The Worker Cooperative Movement in South Korea: From Radical Autonomy to State-Sanctioned Accommodation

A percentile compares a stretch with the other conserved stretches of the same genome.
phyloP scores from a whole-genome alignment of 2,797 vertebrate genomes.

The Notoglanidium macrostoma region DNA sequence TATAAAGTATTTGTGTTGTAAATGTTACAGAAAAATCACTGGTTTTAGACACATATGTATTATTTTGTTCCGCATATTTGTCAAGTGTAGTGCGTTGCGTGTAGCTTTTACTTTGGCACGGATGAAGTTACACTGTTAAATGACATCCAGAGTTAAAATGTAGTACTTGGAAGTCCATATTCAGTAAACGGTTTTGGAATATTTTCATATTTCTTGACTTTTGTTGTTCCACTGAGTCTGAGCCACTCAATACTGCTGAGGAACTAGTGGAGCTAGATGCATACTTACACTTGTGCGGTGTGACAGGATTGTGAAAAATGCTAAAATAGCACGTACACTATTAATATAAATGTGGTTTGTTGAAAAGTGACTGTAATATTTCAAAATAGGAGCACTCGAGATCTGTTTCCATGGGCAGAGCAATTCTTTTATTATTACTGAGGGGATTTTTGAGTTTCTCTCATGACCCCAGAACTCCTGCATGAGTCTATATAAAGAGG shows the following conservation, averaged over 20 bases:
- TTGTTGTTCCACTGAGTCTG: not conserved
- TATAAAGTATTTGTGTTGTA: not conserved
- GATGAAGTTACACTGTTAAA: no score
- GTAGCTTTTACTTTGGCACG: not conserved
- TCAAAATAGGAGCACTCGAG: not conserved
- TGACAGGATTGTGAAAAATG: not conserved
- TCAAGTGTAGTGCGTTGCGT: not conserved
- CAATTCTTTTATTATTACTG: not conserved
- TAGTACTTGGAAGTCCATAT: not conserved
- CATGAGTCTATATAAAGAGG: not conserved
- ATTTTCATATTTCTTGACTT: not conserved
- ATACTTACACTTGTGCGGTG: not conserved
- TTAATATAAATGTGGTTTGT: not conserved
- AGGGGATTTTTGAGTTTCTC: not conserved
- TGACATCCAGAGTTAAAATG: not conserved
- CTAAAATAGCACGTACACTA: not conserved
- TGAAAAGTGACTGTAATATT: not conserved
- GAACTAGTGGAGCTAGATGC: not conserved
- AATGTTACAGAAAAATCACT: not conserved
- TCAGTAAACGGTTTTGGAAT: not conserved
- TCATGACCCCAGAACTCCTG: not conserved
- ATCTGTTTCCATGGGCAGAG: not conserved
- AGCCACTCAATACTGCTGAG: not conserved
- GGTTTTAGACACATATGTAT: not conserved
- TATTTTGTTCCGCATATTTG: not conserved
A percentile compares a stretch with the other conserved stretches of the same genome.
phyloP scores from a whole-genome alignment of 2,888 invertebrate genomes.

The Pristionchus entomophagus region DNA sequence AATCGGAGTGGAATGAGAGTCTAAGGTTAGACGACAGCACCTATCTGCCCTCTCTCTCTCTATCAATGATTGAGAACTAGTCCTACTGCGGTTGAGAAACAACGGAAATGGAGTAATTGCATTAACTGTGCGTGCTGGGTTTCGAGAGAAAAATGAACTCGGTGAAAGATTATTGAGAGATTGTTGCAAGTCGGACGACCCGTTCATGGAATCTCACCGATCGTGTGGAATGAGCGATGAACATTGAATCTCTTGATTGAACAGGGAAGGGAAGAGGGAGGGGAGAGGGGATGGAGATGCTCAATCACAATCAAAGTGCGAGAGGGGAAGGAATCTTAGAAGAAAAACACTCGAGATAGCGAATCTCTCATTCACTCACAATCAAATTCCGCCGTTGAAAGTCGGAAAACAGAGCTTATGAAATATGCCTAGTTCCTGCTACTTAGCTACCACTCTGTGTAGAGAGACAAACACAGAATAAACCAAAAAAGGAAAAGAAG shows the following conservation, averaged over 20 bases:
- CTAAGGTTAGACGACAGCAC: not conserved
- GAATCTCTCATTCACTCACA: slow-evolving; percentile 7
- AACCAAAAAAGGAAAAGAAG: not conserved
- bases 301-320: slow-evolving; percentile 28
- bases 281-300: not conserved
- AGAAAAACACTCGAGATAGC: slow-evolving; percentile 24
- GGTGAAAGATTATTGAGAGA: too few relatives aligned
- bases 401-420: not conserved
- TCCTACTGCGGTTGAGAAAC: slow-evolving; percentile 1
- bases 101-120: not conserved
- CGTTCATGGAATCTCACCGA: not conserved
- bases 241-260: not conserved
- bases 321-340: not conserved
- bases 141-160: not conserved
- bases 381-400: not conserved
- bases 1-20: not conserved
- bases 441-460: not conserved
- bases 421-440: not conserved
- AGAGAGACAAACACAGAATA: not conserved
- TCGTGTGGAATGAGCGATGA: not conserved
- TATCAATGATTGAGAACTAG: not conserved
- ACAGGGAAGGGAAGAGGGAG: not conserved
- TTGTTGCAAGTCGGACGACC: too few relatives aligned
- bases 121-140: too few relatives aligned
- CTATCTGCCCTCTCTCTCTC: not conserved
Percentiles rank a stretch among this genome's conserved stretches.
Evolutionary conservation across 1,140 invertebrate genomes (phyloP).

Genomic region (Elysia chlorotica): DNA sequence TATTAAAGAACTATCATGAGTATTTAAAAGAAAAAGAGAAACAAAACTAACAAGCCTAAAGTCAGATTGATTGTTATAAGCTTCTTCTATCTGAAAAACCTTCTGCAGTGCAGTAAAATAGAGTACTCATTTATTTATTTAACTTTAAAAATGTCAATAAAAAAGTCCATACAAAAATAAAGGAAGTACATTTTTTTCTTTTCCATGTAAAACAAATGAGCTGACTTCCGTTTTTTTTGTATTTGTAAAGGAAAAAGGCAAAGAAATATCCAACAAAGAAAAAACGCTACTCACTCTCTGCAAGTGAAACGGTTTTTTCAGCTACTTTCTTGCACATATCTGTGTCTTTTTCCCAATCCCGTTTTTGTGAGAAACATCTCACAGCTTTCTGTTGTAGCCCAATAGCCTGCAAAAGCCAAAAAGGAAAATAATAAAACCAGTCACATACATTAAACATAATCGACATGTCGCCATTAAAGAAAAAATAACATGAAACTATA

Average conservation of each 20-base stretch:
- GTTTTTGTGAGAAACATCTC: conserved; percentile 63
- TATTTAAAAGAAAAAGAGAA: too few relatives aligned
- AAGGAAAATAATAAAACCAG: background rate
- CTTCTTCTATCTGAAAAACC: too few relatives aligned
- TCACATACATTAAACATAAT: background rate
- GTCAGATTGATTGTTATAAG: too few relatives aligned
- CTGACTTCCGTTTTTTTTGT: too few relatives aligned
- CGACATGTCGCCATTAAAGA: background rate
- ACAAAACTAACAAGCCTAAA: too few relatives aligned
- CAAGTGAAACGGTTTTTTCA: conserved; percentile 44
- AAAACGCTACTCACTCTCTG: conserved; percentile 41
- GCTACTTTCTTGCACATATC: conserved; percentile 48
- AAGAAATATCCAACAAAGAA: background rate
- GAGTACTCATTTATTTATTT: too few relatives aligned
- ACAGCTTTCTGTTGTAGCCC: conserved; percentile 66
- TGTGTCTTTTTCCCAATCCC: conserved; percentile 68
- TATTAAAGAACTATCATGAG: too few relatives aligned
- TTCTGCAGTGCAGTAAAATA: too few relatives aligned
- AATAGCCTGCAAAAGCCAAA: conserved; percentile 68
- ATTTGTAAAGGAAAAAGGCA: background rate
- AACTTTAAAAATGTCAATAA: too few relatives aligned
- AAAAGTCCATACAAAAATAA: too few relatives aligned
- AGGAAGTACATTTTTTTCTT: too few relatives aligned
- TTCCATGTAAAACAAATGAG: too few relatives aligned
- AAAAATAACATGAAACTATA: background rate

This article traces the historical evolution of worker cooperatives in South Korea from the years of Japanese colonialism to the current era. It argues that the evolution of the worker cooperative movement from radical agitation to state-sanctioned accommodation has been structured by the nature of state response to cooperative activity. Vigorously resisted by an authoritarian state from the colonial era until the late 1990s, the Korean worker cooperative movement before the 1997 economic crisis was ideologically radical, waging a class-based struggle to overcome poverty, resist the authoritarian state, and transform Korea’s economic foundations in socialist directions. Since democratization in 1987, and the Asian economic crisis in 1997, worker cooperative movements have gradually shifted their once transformational and politicized labor ontology to a deradicalized and more economically focused job-conscious ontology, partly as a result of the state-directed growth of civil society. The worker cooperative movement became less contentious as the state emerged as a collaborator of social economy initiatives. The gains won by radical worker cooperatives in opening space for pluralistic civil society in Korea in the 1980s and 1990s ultimately resulted in the depoliticization and re-incorporation of worker cooperative activists into a moderately reformed political economic system.